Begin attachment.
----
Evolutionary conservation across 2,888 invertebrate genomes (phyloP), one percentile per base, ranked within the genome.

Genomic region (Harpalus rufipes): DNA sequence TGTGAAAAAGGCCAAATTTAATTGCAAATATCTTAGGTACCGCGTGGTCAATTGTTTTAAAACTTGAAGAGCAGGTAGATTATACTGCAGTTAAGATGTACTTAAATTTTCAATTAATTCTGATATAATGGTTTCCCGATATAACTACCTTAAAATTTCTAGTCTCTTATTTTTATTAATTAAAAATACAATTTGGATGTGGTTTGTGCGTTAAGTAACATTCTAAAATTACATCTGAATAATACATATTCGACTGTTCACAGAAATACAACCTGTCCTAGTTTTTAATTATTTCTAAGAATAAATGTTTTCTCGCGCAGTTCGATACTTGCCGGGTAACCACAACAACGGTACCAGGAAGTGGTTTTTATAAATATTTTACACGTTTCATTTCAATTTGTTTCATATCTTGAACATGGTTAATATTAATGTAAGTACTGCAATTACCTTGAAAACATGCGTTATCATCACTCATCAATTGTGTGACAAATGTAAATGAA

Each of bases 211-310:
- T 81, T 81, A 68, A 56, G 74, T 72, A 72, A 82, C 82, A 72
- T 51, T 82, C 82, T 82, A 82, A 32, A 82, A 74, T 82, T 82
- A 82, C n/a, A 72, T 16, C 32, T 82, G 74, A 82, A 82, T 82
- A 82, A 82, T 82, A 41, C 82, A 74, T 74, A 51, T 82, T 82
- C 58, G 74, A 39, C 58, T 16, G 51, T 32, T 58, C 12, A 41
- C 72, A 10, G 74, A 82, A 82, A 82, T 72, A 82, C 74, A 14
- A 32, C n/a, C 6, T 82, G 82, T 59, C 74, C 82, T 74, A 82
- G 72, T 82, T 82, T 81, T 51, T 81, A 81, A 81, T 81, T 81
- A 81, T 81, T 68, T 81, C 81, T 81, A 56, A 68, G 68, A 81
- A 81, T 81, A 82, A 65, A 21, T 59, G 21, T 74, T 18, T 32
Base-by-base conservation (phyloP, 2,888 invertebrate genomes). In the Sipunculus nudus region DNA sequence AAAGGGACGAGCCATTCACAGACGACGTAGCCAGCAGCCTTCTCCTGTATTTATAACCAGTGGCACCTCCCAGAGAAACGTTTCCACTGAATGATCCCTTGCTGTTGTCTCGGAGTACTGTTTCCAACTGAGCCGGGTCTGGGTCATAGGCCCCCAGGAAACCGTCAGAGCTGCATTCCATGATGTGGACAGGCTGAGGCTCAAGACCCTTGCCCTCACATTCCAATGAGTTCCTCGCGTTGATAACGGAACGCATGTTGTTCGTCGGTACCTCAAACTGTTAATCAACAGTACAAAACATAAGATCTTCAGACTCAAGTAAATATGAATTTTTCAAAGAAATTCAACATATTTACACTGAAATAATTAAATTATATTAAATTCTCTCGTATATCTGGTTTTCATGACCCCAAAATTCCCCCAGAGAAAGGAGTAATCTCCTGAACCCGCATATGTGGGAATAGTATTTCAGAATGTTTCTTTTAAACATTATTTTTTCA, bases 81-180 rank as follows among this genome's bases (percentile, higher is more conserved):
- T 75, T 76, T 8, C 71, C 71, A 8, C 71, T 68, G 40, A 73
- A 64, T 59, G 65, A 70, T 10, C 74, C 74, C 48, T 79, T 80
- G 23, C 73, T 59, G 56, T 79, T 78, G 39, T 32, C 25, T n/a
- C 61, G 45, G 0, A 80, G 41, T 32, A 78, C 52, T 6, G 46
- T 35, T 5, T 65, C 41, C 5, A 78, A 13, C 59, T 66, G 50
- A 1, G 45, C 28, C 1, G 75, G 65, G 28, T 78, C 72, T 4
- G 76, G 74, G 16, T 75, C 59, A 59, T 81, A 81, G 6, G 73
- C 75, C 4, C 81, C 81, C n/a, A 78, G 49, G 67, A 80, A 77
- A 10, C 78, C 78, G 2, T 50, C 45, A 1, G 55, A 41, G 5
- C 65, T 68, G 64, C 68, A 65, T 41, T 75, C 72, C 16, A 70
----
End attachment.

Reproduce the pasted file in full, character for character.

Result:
Evolutionary conservation across 2,888 invertebrate genomes (phyloP), one percentile per base, ranked within the genome.

Genomic region (Harpalus rufipes): DNA sequence TGTGAAAAAGGCCAAATTTAATTGCAAATATCTTAGGTACCGCGTGGTCAATTGTTTTAAAACTTGAAGAGCAGGTAGATTATACTGCAGTTAAGATGTACTTAAATTTTCAATTAATTCTGATATAATGGTTTCCCGATATAACTACCTTAAAATTTCTAGTCTCTTATTTTTATTAATTAAAAATACAATTTGGATGTGGTTTGTGCGTTAAGTAACATTCTAAAATTACATCTGAATAATACATATTCGACTGTTCACAGAAATACAACCTGTCCTAGTTTTTAATTATTTCTAAGAATAAATGTTTTCTCGCGCAGTTCGATACTTGCCGGGTAACCACAACAACGGTACCAGGAAGTGGTTTTTATAAATATTTTACACGTTTCATTTCAATTTGTTTCATATCTTGAACATGGTTAATATTAATGTAAGTACTGCAATTACCTTGAAAACATGCGTTATCATCACTCATCAATTGTGTGACAAATGTAAATGAA

Each of bases 211-310:
- T 81, T 81, A 68, A 56, G 74, T 72, A 72, A 82, C 82, A 72
- T 51, T 82, C 82, T 82, A 82, A 32, A 82, A 74, T 82, T 82
- A 82, C n/a, A 72, T 16, C 32, T 82, G 74, A 82, A 82, T 82
- A 82, A 82, T 82, A 41, C 82, A 74, T 74, A 51, T 82, T 82
- C 58, G 74, A 39, C 58, T 16, G 51, T 32, T 58, C 12, A 41
- C 72, A 10, G 74, A 82, A 82, A 82, T 72, A 82, C 74, A 14
- A 32, C n/a, C 6, T 82, G 82, T 59, C 74, C 82, T 74, A 82
- G 72, T 82, T 82, T 81, T 51, T 81, A 81, A 81, T 81, T 81
- A 81, T 81, T 68, T 81, C 81, T 81, A 56, A 68, G 68, A 81
- A 81, T 81, A 82, A 65, A 21, T 59, G 21, T 74, T 18, T 32
Base-by-base conservation (phyloP, 2,888 invertebrate genomes). In the Sipunculus nudus region DNA sequence AAAGGGACGAGCCATTCACAGACGACGTAGCCAGCAGCCTTCTCCTGTATTTATAACCAGTGGCACCTCCCAGAGAAACGTTTCCACTGAATGATCCCTTGCTGTTGTCTCGGAGTACTGTTTCCAACTGAGCCGGGTCTGGGTCATAGGCCCCCAGGAAACCGTCAGAGCTGCATTCCATGATGTGGACAGGCTGAGGCTCAAGACCCTTGCCCTCACATTCCAATGAGTTCCTCGCGTTGATAACGGAACGCATGTTGTTCGTCGGTACCTCAAACTGTTAATCAACAGTACAAAACATAAGATCTTCAGACTCAAGTAAATATGAATTTTTCAAAGAAATTCAACATATTTACACTGAAATAATTAAATTATATTAAATTCTCTCGTATATCTGGTTTTCATGACCCCAAAATTCCCCCAGAGAAAGGAGTAATCTCCTGAACCCGCATATGTGGGAATAGTATTTCAGAATGTTTCTTTTAAACATTATTTTTTCA, bases 81-180 rank as follows among this genome's bases (percentile, higher is more conserved):
- T 75, T 76, T 8, C 71, C 71, A 8, C 71, T 68, G 40, A 73
- A 64, T 59, G 65, A 70, T 10, C 74, C 74, C 48, T 79, T 80
- G 23, C 73, T 59, G 56, T 79, T 78, G 39, T 32, C 25, T n/a
- C 61, G 45, G 0, A 80, G 41, T 32, A 78, C 52, T 6, G 46
- T 35, T 5, T 65, C 41, C 5, A 78, A 13, C 59, T 66, G 50
- A 1, G 45, C 28, C 1, G 75, G 65, G 28, T 78, C 72, T 4
- G 76, G 74, G 16, T 75, C 59, A 59, T 81, A 81, G 6, G 73
- C 75, C 4, C 81, C 81, C n/a, A 78, G 49, G 67, A 80, A 77
- A 10, C 78, C 78, G 2, T 50, C 45, A 1, G 55, A 41, G 5
- C 65, T 68, G 64, C 68, A 65, T 41, T 75, C 72, C 16, A 70